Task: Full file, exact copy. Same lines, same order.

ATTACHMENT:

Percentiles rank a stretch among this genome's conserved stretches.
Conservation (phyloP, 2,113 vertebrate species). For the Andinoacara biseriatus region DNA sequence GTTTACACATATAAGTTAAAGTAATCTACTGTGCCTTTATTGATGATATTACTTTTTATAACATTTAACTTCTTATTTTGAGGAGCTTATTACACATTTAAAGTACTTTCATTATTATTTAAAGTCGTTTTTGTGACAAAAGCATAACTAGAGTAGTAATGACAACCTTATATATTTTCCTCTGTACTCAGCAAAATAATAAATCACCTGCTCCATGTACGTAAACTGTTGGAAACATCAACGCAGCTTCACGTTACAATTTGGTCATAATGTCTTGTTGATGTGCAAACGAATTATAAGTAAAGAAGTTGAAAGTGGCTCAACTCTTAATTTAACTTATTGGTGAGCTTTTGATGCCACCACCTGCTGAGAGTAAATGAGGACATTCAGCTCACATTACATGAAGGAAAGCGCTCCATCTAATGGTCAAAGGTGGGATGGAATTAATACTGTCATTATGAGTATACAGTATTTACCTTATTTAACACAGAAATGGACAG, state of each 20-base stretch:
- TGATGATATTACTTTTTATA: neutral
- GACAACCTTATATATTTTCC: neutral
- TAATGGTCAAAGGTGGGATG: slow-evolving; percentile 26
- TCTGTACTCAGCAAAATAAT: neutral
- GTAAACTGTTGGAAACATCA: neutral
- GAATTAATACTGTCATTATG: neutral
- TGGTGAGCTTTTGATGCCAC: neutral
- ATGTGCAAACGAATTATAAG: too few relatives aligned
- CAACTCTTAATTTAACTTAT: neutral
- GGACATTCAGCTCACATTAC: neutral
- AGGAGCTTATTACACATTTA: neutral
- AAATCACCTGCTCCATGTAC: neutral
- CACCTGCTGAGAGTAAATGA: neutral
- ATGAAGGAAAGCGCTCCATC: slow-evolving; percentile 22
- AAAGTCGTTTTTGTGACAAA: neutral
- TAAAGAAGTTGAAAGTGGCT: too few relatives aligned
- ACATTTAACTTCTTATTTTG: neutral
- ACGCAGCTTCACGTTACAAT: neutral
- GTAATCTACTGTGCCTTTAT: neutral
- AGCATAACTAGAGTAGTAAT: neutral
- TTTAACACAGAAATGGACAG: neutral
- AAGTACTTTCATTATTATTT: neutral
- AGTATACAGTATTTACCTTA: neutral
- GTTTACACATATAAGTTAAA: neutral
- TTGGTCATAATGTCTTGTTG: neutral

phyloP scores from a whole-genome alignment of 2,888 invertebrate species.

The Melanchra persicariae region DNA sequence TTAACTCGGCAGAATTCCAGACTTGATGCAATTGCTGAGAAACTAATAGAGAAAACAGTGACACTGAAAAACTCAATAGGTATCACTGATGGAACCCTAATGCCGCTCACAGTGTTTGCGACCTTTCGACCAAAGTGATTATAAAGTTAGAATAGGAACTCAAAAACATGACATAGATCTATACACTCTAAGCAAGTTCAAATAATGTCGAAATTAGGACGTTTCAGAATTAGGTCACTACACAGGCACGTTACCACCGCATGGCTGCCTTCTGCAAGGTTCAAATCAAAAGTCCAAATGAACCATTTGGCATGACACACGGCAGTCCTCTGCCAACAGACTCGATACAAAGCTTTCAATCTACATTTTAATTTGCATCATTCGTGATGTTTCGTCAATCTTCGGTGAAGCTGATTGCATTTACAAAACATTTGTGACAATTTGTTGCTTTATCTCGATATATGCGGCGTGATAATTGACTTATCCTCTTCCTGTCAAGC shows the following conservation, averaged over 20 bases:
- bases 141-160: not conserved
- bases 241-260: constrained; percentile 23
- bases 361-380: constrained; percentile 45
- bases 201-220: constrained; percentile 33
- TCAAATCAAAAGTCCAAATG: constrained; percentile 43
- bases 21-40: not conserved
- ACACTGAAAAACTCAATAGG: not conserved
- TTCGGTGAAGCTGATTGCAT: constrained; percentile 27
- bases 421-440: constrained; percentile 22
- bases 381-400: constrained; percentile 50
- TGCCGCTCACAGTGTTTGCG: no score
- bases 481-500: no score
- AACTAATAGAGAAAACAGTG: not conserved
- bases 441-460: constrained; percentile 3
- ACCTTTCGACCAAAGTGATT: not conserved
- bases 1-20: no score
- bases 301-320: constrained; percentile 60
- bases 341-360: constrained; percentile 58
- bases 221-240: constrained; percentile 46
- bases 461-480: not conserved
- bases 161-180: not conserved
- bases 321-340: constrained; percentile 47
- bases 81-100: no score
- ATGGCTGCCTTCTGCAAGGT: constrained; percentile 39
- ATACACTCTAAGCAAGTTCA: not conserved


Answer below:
Percentiles rank a stretch among this genome's conserved stretches.
Conservation (phyloP, 2,113 vertebrate species). For the Andinoacara biseriatus region DNA sequence GTTTACACATATAAGTTAAAGTAATCTACTGTGCCTTTATTGATGATATTACTTTTTATAACATTTAACTTCTTATTTTGAGGAGCTTATTACACATTTAAAGTACTTTCATTATTATTTAAAGTCGTTTTTGTGACAAAAGCATAACTAGAGTAGTAATGACAACCTTATATATTTTCCTCTGTACTCAGCAAAATAATAAATCACCTGCTCCATGTACGTAAACTGTTGGAAACATCAACGCAGCTTCACGTTACAATTTGGTCATAATGTCTTGTTGATGTGCAAACGAATTATAAGTAAAGAAGTTGAAAGTGGCTCAACTCTTAATTTAACTTATTGGTGAGCTTTTGATGCCACCACCTGCTGAGAGTAAATGAGGACATTCAGCTCACATTACATGAAGGAAAGCGCTCCATCTAATGGTCAAAGGTGGGATGGAATTAATACTGTCATTATGAGTATACAGTATTTACCTTATTTAACACAGAAATGGACAG, state of each 20-base stretch:
- TGATGATATTACTTTTTATA: neutral
- GACAACCTTATATATTTTCC: neutral
- TAATGGTCAAAGGTGGGATG: slow-evolving; percentile 26
- TCTGTACTCAGCAAAATAAT: neutral
- GTAAACTGTTGGAAACATCA: neutral
- GAATTAATACTGTCATTATG: neutral
- TGGTGAGCTTTTGATGCCAC: neutral
- ATGTGCAAACGAATTATAAG: too few relatives aligned
- CAACTCTTAATTTAACTTAT: neutral
- GGACATTCAGCTCACATTAC: neutral
- AGGAGCTTATTACACATTTA: neutral
- AAATCACCTGCTCCATGTAC: neutral
- CACCTGCTGAGAGTAAATGA: neutral
- ATGAAGGAAAGCGCTCCATC: slow-evolving; percentile 22
- AAAGTCGTTTTTGTGACAAA: neutral
- TAAAGAAGTTGAAAGTGGCT: too few relatives aligned
- ACATTTAACTTCTTATTTTG: neutral
- ACGCAGCTTCACGTTACAAT: neutral
- GTAATCTACTGTGCCTTTAT: neutral
- AGCATAACTAGAGTAGTAAT: neutral
- TTTAACACAGAAATGGACAG: neutral
- AAGTACTTTCATTATTATTT: neutral
- AGTATACAGTATTTACCTTA: neutral
- GTTTACACATATAAGTTAAA: neutral
- TTGGTCATAATGTCTTGTTG: neutral

phyloP scores from a whole-genome alignment of 2,888 invertebrate species.

The Melanchra persicariae region DNA sequence TTAACTCGGCAGAATTCCAGACTTGATGCAATTGCTGAGAAACTAATAGAGAAAACAGTGACACTGAAAAACTCAATAGGTATCACTGATGGAACCCTAATGCCGCTCACAGTGTTTGCGACCTTTCGACCAAAGTGATTATAAAGTTAGAATAGGAACTCAAAAACATGACATAGATCTATACACTCTAAGCAAGTTCAAATAATGTCGAAATTAGGACGTTTCAGAATTAGGTCACTACACAGGCACGTTACCACCGCATGGCTGCCTTCTGCAAGGTTCAAATCAAAAGTCCAAATGAACCATTTGGCATGACACACGGCAGTCCTCTGCCAACAGACTCGATACAAAGCTTTCAATCTACATTTTAATTTGCATCATTCGTGATGTTTCGTCAATCTTCGGTGAAGCTGATTGCATTTACAAAACATTTGTGACAATTTGTTGCTTTATCTCGATATATGCGGCGTGATAATTGACTTATCCTCTTCCTGTCAAGC shows the following conservation, averaged over 20 bases:
- bases 141-160: not conserved
- bases 241-260: constrained; percentile 23
- bases 361-380: constrained; percentile 45
- bases 201-220: constrained; percentile 33
- TCAAATCAAAAGTCCAAATG: constrained; percentile 43
- bases 21-40: not conserved
- ACACTGAAAAACTCAATAGG: not conserved
- TTCGGTGAAGCTGATTGCAT: constrained; percentile 27
- bases 421-440: constrained; percentile 22
- bases 381-400: constrained; percentile 50
- TGCCGCTCACAGTGTTTGCG: no score
- bases 481-500: no score
- AACTAATAGAGAAAACAGTG: not conserved
- bases 441-460: constrained; percentile 3
- ACCTTTCGACCAAAGTGATT: not conserved
- bases 1-20: no score
- bases 301-320: constrained; percentile 60
- bases 341-360: constrained; percentile 58
- bases 221-240: constrained; percentile 46
- bases 461-480: not conserved
- bases 161-180: not conserved
- bases 321-340: constrained; percentile 47
- bases 81-100: no score
- ATGGCTGCCTTCTGCAAGGT: constrained; percentile 39
- ATACACTCTAAGCAAGTTCA: not conserved